OpinionIsrael at War

Khamenei’s war aims

Iran’s ruler intends to establish an empire and exterminate Israelis.

Iranian Supreme Leader Ayatollah Ali Khamenei delivers an address on Oct. 19, 2022. Source: Channel 1 (Iran) via MEMRI.
Iranian Supreme Leader Ayatollah Ali Khamenei delivers an address on Oct. 19, 2022. Source: Channel 1 (Iran) via MEMRI.
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Clifford D. May
Clifford D. May is the founder and president of the Foundation for Defense of Democracies (FDD), as well as a columnist for “The Washington Times.”

I’m sure you’ve heard commentators describe the Islamic Republic of Iran and Israel as “rivals” engaged in a “tit-for-tat” conflict. That misinterprets reality.

Ali Khamenei, Iran’s “supreme leader” since 1989, seeks to establish a new Middle Eastern empire.

Israelis, by contrast, only want to survive as an independent nation within a slice of their ancient Jewish homeland.

They would like nothing better than to enjoy amicable relations with Iranians, as they did prior to Iran’s Islamic Revolution of 1979.

I should add: Substantial evidence suggests that most Iranians do not hate Israelis. Nor would most Iranians suffer under the jackboot of an antisemitic, misogynist, coercively religious ruling class if they had a choice.

As for the fate Khamenei envisions for Israelis, we saw a preview on Oct. 7.

Genocide is what he indisputably intends.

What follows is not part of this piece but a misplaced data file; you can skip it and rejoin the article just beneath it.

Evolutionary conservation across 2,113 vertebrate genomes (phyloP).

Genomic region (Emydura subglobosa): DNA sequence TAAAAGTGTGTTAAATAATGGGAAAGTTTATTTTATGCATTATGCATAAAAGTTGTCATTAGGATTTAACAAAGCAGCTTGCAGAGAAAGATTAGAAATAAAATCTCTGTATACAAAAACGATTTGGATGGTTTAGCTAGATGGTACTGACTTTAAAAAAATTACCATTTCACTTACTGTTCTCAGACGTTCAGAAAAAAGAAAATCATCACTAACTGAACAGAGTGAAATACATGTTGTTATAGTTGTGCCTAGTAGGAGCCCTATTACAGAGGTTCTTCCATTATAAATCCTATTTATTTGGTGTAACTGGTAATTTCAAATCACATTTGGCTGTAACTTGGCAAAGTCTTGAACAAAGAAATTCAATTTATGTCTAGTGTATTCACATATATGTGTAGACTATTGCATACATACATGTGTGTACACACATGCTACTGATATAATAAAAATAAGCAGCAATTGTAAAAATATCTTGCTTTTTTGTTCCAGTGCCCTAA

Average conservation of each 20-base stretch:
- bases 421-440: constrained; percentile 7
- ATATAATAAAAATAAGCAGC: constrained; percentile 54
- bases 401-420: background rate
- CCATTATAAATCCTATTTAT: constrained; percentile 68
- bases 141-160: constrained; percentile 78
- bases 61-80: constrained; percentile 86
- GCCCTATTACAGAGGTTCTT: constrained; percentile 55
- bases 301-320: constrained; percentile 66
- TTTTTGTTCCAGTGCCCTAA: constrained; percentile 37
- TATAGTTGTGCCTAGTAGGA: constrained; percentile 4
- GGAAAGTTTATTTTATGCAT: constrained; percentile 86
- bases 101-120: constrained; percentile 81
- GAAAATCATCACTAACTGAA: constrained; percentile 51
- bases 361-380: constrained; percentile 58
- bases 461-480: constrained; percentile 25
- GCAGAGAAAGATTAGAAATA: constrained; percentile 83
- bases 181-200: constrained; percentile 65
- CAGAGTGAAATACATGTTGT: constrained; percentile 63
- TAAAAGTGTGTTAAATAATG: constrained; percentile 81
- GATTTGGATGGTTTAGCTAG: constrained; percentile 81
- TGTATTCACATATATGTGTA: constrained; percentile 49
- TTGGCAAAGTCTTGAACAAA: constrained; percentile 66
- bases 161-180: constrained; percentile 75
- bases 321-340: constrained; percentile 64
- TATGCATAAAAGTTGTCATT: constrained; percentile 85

Apologists for Tehran insist that its proxy, Hamas, gleefully burned babies and raped young women to “resist Israeli occupation.” That would be a despicable claim even if the Israeli government had not withdrawn every last Jew from Gaza in 2005.

Two years after that, Hamas established a dictatorship and began not infrequently launching rockets at Israelis. Israel’s missile defense systems prevented most of those weapons from reaching their intended victims.

Israelis also constructed a high-tech border fence that, they were confident, would keep them secure on the ground.

Most Israelis have now come to realize that “deterrence by denial”—a purely defensive posture—allowed Hamas’ threat to metastasize. They now see the necessity for the imposition of significant costs on aggressors—“deterrence by punishment.”

On April 1, an Israeli air strike killed Mohammad Reza Zahedi, an Iranian general deployed to Damascus to assist Hezbollah in Lebanon, and Shi’ite militias in Syria, as well as Hamas and Islamic Jihad in Gaza. He reportedly was involved in the Oct. 7 attacks.

In retaliation, Iran’s rulers on April 14 launched more than 300 drones and missiles at Israel—the first time they had ever attacked Israel not using proxies but from Iranian soil.

The attack failed thanks to the air-defense capabilities of Israel, the United States and other countries.

After that, President Biden urged Israelis to “take the win”—to be satisfied with deterrence by denial. But that would have been an invitation to Tehran to try, try again.

So, on April 19, Khamenei’s 85th birthday, Israel hit targets close to a nuclear facility and an airbase in Isfahan, in central Iran. Russian-built S-300 missile defense systems proved ineffective.

The damage was not extensive—it wasn’t intended to be—but the message was loud and clear: You attacked us, and our shield stopped you. Now you have felt the tip of our sword, which you cannot block.